As a DBA, I’ve had to learn to evolve as well. I’ve had to remind myself to ride my own ride. I look up to a number of people in the SQL community, just like I look up to a number of riders. But you have to remember, their path isn’t YOUR path.

The other thing SQL has in common with motorcyclists? They love what they do. The SQL community is just like the riding community. A couple of strangers on motorcycles stop at the same gas station, they are talking about bikes. Just like you talk about SQL at SQL Saturdays, UG sessions, twitter, slack, etc. It’s so damn awesome. And each SQL pros journey is similar, but deeply personally. And if you’re doing it right, even spiritual.

I leave you with some riding wisdom that can be applied to SQL

That’s all the motorcycle is, a system of concepts worked out in steel. ~Robert M. Pirsig, Zen and the Art of Motorcycle Maintenance


Most motorcycle problems are caused by the nut that connects the handlebars to the saddle. ~Author Unknown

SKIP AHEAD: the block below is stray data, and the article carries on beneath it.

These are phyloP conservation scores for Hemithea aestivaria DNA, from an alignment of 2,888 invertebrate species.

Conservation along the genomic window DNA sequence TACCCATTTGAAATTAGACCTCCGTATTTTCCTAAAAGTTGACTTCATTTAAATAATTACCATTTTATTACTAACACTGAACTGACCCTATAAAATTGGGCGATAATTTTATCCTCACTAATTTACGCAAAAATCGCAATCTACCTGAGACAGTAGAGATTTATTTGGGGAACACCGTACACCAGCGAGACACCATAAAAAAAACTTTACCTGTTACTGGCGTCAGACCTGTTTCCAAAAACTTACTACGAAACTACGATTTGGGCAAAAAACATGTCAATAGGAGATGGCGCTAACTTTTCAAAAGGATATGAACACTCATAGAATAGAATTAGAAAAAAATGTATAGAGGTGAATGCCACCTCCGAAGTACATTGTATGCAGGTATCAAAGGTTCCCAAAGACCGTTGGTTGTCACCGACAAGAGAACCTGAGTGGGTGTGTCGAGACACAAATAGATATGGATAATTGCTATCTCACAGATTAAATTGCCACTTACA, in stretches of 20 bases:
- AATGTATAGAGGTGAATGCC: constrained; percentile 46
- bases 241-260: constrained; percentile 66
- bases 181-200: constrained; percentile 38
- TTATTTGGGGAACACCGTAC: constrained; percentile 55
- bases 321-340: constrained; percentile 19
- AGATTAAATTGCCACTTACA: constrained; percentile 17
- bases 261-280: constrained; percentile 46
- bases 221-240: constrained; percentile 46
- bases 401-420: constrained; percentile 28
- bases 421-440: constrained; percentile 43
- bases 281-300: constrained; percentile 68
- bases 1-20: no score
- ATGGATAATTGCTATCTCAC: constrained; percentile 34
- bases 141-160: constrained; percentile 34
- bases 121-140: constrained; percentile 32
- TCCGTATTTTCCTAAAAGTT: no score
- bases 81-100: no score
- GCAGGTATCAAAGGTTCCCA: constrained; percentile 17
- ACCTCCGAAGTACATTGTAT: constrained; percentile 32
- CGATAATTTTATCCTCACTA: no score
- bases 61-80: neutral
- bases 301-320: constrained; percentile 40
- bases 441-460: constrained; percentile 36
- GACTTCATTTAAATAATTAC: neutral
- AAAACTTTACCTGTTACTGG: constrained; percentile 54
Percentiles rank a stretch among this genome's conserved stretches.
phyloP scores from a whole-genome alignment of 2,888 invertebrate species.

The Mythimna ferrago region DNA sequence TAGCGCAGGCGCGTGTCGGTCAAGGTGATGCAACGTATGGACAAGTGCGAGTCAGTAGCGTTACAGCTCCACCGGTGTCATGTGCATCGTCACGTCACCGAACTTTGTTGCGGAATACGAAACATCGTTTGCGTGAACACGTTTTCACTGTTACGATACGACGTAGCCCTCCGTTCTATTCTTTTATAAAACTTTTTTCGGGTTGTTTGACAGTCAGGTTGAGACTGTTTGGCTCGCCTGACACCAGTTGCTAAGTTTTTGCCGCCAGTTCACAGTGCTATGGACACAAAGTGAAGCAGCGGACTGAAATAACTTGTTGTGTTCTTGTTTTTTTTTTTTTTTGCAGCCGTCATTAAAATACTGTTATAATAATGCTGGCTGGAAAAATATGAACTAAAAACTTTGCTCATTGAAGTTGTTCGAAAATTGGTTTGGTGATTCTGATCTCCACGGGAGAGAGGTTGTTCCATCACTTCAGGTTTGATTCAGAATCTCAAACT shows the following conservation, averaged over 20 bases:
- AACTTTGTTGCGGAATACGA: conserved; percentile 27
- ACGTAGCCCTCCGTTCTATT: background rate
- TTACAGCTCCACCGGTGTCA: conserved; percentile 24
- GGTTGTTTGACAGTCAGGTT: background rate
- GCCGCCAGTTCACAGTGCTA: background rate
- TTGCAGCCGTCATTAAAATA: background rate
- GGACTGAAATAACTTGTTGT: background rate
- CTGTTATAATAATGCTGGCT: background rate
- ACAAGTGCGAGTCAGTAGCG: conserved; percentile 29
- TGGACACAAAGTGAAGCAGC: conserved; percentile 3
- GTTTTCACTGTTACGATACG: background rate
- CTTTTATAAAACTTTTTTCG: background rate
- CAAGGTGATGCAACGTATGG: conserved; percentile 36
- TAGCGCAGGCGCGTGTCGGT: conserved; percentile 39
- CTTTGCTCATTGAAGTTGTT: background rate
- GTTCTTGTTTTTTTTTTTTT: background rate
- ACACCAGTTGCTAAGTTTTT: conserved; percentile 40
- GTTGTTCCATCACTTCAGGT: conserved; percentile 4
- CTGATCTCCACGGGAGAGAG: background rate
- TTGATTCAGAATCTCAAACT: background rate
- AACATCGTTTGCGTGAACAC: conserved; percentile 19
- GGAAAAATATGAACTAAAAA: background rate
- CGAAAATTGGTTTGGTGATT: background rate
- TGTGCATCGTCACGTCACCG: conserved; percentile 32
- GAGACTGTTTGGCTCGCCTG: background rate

Keep your bike in good repair: motorcycle boots are not comfortable for walking. ~Author Unknown

One of the things that has always frustrated me with Microsoft’s tools like SSMS and Visual Studio, is the sheer depth of the tool. Figuring out how to create an SSRS or SSIS package in Visual Studio the first few times can result in half a day wasted. SSMS can be just as bad some days. So it’s nice when you come across a blog series that points out features or tips and tricks you may not know about.

Wayne Sheffield has created a blog series on SSMS pointing out tips and tricks to help make learning these things easier. It’s worth checking out.

A month of SSMS tips and tricks

Awhile back Russ Thomas did 31 days of SSMS and that link is here.

31 days if SSMS


I had a flash of brilliance this week, and that’s a rare thing for me. I came to an understanding with myself that I can’t solve all the world’s problems, most people disagree with me, and if I want to continue to discussing heated topics than I need to remain open minded because odds are, they won’t.

So back to this flash of brilliance i mentioned. You see, Trump’s first State of the Union speech was recently put upon us. Which means, all the prime time channels would be carrying the speech. Facebook and Twitter would be awash with people freaking out about he says, either for or against. This would be followed by an endless stream of news media telling you what you should take away and think about it. Then there would be representatives from both parties to “react” to the speech.